Meghan Wood, a second-year in exploration, said CampusParc is overzealous in enforcing parking policy.
“Sometimes there are too many hoops to jump through and rules to abide by just to be able to park,” Wood said.
Teed said, though, CampusParc doesn’t control parking policy.
“The university controls parking policy, just as it always has,” Teed said.
Teed said misconceptions re-emerged when it was announced Buckeye Village’s parking would no longer be free, a decision which CampusParc did not control.
“(People) just assume that because parking is being privatized, the private company has control of these things,” Teed said.
Buckeye Village residents were told by OSU last month that parking passes would cost $150 for the 2014-15 academic year for lots that were previously free. This amount is lower than the $402 or $620 that had been talked about before residents protested the change. The decision, though, was made by the university.
Operations of the parking areas are actually managed by a contractor, LAZ Parking, whom CampusParc hired, Teed said.
“CampusParc is obligated to deliver a parking experience in accordance with OSU’s standards,” Teed said. “CampusParc contracts LAZ to deliver a parking experience on exactly the same terms. So, if LAZ isn’t performing, our job is to manage LAZ before the university manages us.”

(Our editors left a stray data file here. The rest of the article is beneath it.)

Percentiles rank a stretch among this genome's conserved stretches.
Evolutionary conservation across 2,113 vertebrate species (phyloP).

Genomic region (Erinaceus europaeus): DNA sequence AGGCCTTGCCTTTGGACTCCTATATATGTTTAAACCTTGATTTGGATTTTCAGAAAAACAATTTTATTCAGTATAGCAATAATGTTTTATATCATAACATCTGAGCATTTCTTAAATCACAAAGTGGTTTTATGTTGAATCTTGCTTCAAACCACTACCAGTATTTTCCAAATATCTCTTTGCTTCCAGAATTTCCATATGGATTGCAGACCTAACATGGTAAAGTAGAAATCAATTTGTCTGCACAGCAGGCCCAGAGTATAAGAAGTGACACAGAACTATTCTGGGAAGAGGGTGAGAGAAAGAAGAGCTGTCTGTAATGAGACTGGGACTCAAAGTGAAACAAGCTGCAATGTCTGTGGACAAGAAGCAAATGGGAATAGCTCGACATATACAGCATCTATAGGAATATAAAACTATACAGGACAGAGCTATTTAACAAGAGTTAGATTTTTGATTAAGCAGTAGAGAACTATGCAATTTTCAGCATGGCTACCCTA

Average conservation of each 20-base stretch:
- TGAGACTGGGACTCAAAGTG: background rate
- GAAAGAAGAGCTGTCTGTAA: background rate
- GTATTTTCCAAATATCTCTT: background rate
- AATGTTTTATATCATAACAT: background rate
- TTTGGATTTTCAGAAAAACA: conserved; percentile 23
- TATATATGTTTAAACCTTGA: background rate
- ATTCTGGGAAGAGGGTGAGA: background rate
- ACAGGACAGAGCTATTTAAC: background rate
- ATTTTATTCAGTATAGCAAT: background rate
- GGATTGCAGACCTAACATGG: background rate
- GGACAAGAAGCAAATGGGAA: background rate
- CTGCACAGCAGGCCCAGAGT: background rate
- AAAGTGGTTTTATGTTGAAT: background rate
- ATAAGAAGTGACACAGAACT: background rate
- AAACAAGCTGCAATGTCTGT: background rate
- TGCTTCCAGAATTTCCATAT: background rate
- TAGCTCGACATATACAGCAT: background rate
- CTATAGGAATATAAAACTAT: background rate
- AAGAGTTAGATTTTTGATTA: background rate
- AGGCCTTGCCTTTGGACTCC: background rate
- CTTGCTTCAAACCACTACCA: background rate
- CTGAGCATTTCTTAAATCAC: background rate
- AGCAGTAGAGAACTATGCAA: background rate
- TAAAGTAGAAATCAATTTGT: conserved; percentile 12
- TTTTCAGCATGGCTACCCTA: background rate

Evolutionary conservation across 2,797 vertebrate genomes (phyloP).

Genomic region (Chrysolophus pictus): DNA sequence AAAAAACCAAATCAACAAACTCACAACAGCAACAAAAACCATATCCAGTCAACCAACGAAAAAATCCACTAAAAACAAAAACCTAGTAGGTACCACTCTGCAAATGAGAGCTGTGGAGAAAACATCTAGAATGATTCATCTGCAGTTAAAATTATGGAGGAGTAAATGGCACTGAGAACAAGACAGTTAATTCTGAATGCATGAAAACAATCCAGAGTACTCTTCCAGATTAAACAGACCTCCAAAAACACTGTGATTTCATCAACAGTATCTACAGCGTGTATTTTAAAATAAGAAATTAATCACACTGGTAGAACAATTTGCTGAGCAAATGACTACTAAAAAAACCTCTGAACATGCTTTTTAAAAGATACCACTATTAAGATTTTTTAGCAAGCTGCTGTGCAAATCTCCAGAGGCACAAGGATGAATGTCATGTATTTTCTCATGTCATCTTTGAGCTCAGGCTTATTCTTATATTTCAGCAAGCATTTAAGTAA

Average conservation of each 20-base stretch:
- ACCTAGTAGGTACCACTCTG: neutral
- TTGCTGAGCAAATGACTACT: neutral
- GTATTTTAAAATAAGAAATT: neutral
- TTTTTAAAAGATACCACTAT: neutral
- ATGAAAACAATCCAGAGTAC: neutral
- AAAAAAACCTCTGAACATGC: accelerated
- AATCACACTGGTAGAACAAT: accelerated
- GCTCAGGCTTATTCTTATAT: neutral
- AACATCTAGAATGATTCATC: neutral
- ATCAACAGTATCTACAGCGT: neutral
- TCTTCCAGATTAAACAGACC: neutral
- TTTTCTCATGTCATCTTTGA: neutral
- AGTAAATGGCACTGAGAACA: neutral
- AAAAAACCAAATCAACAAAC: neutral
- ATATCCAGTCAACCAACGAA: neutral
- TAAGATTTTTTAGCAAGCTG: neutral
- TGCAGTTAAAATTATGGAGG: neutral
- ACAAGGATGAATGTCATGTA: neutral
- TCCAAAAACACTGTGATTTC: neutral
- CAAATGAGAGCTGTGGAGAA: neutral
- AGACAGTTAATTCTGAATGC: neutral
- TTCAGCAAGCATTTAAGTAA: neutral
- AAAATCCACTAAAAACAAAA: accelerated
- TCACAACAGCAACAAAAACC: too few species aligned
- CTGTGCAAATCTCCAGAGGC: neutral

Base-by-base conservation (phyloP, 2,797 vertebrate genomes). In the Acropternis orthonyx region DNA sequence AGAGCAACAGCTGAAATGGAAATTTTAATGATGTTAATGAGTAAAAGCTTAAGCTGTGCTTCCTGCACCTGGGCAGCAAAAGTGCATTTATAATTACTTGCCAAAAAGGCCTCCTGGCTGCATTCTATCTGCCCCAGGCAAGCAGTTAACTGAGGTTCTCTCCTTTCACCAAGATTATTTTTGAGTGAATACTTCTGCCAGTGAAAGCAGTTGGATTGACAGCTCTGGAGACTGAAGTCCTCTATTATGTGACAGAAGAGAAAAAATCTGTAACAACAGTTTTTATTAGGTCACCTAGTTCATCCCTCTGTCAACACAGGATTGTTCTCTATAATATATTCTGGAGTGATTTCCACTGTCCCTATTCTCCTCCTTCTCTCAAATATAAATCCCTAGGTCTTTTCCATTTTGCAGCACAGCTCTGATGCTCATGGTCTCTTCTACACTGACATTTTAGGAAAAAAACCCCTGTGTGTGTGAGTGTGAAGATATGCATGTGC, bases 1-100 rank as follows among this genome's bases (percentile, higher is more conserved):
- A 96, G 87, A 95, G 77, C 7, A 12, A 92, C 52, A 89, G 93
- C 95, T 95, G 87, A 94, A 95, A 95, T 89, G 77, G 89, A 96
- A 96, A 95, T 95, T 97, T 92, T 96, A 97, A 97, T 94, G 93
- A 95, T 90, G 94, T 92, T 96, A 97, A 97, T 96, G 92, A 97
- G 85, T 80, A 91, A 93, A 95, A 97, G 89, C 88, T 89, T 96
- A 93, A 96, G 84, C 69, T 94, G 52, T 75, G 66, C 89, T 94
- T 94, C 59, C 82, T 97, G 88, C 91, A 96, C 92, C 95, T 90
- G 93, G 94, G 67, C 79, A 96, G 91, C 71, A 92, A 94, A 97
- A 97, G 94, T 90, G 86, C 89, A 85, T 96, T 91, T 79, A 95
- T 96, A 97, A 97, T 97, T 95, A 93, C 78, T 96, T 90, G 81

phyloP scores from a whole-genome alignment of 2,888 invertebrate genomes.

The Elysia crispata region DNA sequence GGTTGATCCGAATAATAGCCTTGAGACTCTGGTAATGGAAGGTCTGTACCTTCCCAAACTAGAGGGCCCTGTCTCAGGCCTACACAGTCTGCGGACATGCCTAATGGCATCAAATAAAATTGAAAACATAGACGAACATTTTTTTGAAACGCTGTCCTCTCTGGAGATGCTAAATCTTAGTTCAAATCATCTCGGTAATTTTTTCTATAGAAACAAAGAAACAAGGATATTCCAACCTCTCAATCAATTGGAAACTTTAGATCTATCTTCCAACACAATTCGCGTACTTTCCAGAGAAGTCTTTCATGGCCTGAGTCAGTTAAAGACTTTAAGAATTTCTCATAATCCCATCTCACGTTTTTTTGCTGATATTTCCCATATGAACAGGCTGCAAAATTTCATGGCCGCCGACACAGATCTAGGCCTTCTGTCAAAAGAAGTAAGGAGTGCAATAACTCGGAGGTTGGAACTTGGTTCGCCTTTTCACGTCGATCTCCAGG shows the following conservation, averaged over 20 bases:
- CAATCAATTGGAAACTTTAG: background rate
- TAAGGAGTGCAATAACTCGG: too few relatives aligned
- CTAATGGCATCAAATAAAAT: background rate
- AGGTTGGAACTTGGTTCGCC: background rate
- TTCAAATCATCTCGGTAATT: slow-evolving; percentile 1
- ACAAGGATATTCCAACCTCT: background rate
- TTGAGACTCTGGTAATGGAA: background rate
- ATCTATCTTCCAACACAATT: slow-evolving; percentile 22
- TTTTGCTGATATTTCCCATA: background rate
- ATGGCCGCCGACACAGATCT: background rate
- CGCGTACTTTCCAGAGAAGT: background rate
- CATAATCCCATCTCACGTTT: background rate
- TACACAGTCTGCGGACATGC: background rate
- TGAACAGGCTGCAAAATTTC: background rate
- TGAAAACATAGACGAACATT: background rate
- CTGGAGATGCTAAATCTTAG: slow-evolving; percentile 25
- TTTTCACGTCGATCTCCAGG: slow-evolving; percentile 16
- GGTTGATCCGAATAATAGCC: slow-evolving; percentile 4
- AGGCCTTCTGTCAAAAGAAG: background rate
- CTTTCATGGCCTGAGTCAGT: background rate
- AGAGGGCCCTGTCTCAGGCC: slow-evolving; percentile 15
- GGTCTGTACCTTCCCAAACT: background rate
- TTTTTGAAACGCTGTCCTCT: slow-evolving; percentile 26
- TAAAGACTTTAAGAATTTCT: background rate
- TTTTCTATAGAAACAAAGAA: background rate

LAZ did not respond to an email requesting comment.
Teed said CampusParc keeps track of customer satisfaction through surveys, though it’s careful not to ask questions about circumstances it isn’t responsible for, like the number of parking spaces centrally located on campus or traffic issues outside parking garages.
Hoover said, however, CampusParc is involved in a transportation study currently being conducted by OSU, so its input is being considered in the future regarding these problems.
“The benefit of having … operators who wake up every morning thinking about parking is that they … advocate for the realities of accessibility of parking lots,” Hoover said. “It’s evidence of that partnership that operators here are at the table and bringing some things that might otherwise not be considered because they deal with them every day and monitor those kinds of patterns.”
Interim OSU President Joseph Alutto said in a Sept. 23 interview with The Lantern construction on parking facilities had led some to blame CampusParc for inconveniences administered by OSU.
“We’ve heard people complaining that it’s more difficult to get parking. And of course they blame the new vendor, but the vendor had nothing to do with it,” he said. “These were decisions we (the university) made. Parking that needed to be taken out of commission to allow us to do, for example, mass construction equipment and will be returned to the university in terms of availability within the next year.”
The agreement between OSU and QIC is the first of its kind between a public university and a private company, Teed said, and the public perception of how it funds parking infrastructure improvements is still being smoothed out.
“When a pension fund talks about investing in a toll road (in the U.S.) it is seen as … a negative, rather than as a win-win as we see it in (Australia),” Teed said. “The (infrastructure) debate in America hasn’t caught up yet, so while America acknowledges daily … how the infrastructure sucks, the reality is that they haven’t completed the thinking on how to fund infrastructure yet.”